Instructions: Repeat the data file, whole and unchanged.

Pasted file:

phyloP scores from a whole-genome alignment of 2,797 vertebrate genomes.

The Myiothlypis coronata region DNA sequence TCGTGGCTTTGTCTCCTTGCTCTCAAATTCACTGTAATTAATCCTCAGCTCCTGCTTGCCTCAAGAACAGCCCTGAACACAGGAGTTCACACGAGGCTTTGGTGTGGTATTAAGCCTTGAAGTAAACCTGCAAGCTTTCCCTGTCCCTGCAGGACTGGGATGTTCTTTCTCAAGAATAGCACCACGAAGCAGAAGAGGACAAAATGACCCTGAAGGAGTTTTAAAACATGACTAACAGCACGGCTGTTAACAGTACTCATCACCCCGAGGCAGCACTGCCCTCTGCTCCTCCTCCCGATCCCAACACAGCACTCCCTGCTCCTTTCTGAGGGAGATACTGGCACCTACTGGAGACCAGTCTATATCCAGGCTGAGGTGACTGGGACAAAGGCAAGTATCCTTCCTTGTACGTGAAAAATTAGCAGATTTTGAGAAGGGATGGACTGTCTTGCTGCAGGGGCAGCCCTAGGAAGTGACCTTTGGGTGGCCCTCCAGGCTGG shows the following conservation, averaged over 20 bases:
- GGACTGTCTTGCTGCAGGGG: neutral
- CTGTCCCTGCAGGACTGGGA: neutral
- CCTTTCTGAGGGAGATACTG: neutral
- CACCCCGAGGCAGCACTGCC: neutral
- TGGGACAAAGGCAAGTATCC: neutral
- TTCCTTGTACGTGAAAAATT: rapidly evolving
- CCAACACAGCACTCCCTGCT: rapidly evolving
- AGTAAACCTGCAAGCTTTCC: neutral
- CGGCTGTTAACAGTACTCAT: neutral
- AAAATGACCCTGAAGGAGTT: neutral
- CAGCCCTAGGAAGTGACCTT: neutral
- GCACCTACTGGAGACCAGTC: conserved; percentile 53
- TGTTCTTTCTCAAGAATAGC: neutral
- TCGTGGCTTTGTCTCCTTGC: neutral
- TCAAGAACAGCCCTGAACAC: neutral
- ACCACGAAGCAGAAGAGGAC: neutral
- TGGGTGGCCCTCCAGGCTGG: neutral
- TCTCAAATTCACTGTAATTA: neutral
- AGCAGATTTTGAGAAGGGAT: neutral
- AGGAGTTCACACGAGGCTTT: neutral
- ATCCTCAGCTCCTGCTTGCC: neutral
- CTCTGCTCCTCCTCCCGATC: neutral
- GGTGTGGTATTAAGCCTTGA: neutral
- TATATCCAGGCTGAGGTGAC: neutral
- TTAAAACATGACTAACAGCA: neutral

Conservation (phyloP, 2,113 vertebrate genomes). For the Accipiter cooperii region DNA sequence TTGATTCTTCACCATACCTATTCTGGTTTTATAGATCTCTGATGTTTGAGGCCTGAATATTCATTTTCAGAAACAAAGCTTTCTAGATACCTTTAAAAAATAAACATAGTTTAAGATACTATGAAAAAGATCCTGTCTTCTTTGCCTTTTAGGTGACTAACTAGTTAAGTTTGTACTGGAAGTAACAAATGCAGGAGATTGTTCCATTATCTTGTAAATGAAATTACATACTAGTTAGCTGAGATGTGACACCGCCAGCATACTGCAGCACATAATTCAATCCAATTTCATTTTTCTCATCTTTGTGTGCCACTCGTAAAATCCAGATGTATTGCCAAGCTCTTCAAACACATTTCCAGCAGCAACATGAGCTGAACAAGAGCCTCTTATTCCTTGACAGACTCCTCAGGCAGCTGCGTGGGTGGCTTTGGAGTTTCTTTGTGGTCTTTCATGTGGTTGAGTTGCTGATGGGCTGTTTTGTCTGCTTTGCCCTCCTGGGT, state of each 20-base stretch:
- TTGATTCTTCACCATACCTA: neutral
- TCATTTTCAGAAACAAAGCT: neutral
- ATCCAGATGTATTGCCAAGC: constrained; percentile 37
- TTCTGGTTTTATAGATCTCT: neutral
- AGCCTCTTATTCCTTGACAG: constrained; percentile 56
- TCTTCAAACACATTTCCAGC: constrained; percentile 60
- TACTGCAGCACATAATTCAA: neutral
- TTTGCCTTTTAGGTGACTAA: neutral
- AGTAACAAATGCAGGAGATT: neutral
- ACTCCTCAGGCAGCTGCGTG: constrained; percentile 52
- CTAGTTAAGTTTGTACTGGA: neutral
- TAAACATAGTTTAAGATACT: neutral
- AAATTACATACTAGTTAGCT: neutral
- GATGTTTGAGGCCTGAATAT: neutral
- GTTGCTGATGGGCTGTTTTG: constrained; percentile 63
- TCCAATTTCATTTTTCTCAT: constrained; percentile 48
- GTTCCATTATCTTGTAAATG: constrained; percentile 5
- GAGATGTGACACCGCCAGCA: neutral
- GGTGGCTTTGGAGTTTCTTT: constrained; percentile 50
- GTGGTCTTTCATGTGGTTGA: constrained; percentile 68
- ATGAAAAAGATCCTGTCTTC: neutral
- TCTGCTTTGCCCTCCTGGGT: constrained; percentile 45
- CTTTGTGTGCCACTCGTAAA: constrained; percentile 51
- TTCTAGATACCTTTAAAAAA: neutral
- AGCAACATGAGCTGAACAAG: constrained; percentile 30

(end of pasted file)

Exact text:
phyloP scores from a whole-genome alignment of 2,797 vertebrate genomes.

The Myiothlypis coronata region DNA sequence TCGTGGCTTTGTCTCCTTGCTCTCAAATTCACTGTAATTAATCCTCAGCTCCTGCTTGCCTCAAGAACAGCCCTGAACACAGGAGTTCACACGAGGCTTTGGTGTGGTATTAAGCCTTGAAGTAAACCTGCAAGCTTTCCCTGTCCCTGCAGGACTGGGATGTTCTTTCTCAAGAATAGCACCACGAAGCAGAAGAGGACAAAATGACCCTGAAGGAGTTTTAAAACATGACTAACAGCACGGCTGTTAACAGTACTCATCACCCCGAGGCAGCACTGCCCTCTGCTCCTCCTCCCGATCCCAACACAGCACTCCCTGCTCCTTTCTGAGGGAGATACTGGCACCTACTGGAGACCAGTCTATATCCAGGCTGAGGTGACTGGGACAAAGGCAAGTATCCTTCCTTGTACGTGAAAAATTAGCAGATTTTGAGAAGGGATGGACTGTCTTGCTGCAGGGGCAGCCCTAGGAAGTGACCTTTGGGTGGCCCTCCAGGCTGG shows the following conservation, averaged over 20 bases:
- GGACTGTCTTGCTGCAGGGG: neutral
- CTGTCCCTGCAGGACTGGGA: neutral
- CCTTTCTGAGGGAGATACTG: neutral
- CACCCCGAGGCAGCACTGCC: neutral
- TGGGACAAAGGCAAGTATCC: neutral
- TTCCTTGTACGTGAAAAATT: rapidly evolving
- CCAACACAGCACTCCCTGCT: rapidly evolving
- AGTAAACCTGCAAGCTTTCC: neutral
- CGGCTGTTAACAGTACTCAT: neutral
- AAAATGACCCTGAAGGAGTT: neutral
- CAGCCCTAGGAAGTGACCTT: neutral
- GCACCTACTGGAGACCAGTC: conserved; percentile 53
- TGTTCTTTCTCAAGAATAGC: neutral
- TCGTGGCTTTGTCTCCTTGC: neutral
- TCAAGAACAGCCCTGAACAC: neutral
- ACCACGAAGCAGAAGAGGAC: neutral
- TGGGTGGCCCTCCAGGCTGG: neutral
- TCTCAAATTCACTGTAATTA: neutral
- AGCAGATTTTGAGAAGGGAT: neutral
- AGGAGTTCACACGAGGCTTT: neutral
- ATCCTCAGCTCCTGCTTGCC: neutral
- CTCTGCTCCTCCTCCCGATC: neutral
- GGTGTGGTATTAAGCCTTGA: neutral
- TATATCCAGGCTGAGGTGAC: neutral
- TTAAAACATGACTAACAGCA: neutral

Conservation (phyloP, 2,113 vertebrate genomes). For the Accipiter cooperii region DNA sequence TTGATTCTTCACCATACCTATTCTGGTTTTATAGATCTCTGATGTTTGAGGCCTGAATATTCATTTTCAGAAACAAAGCTTTCTAGATACCTTTAAAAAATAAACATAGTTTAAGATACTATGAAAAAGATCCTGTCTTCTTTGCCTTTTAGGTGACTAACTAGTTAAGTTTGTACTGGAAGTAACAAATGCAGGAGATTGTTCCATTATCTTGTAAATGAAATTACATACTAGTTAGCTGAGATGTGACACCGCCAGCATACTGCAGCACATAATTCAATCCAATTTCATTTTTCTCATCTTTGTGTGCCACTCGTAAAATCCAGATGTATTGCCAAGCTCTTCAAACACATTTCCAGCAGCAACATGAGCTGAACAAGAGCCTCTTATTCCTTGACAGACTCCTCAGGCAGCTGCGTGGGTGGCTTTGGAGTTTCTTTGTGGTCTTTCATGTGGTTGAGTTGCTGATGGGCTGTTTTGTCTGCTTTGCCCTCCTGGGT, state of each 20-base stretch:
- TTGATTCTTCACCATACCTA: neutral
- TCATTTTCAGAAACAAAGCT: neutral
- ATCCAGATGTATTGCCAAGC: constrained; percentile 37
- TTCTGGTTTTATAGATCTCT: neutral
- AGCCTCTTATTCCTTGACAG: constrained; percentile 56
- TCTTCAAACACATTTCCAGC: constrained; percentile 60
- TACTGCAGCACATAATTCAA: neutral
- TTTGCCTTTTAGGTGACTAA: neutral
- AGTAACAAATGCAGGAGATT: neutral
- ACTCCTCAGGCAGCTGCGTG: constrained; percentile 52
- CTAGTTAAGTTTGTACTGGA: neutral
- TAAACATAGTTTAAGATACT: neutral
- AAATTACATACTAGTTAGCT: neutral
- GATGTTTGAGGCCTGAATAT: neutral
- GTTGCTGATGGGCTGTTTTG: constrained; percentile 63
- TCCAATTTCATTTTTCTCAT: constrained; percentile 48
- GTTCCATTATCTTGTAAATG: constrained; percentile 5
- GAGATGTGACACCGCCAGCA: neutral
- GGTGGCTTTGGAGTTTCTTT: constrained; percentile 50
- GTGGTCTTTCATGTGGTTGA: constrained; percentile 68
- ATGAAAAAGATCCTGTCTTC: neutral
- TCTGCTTTGCCCTCCTGGGT: constrained; percentile 45
- CTTTGTGTGCCACTCGTAAA: constrained; percentile 51
- TTCTAGATACCTTTAAAAAA: neutral
- AGCAACATGAGCTGAACAAG: constrained; percentile 30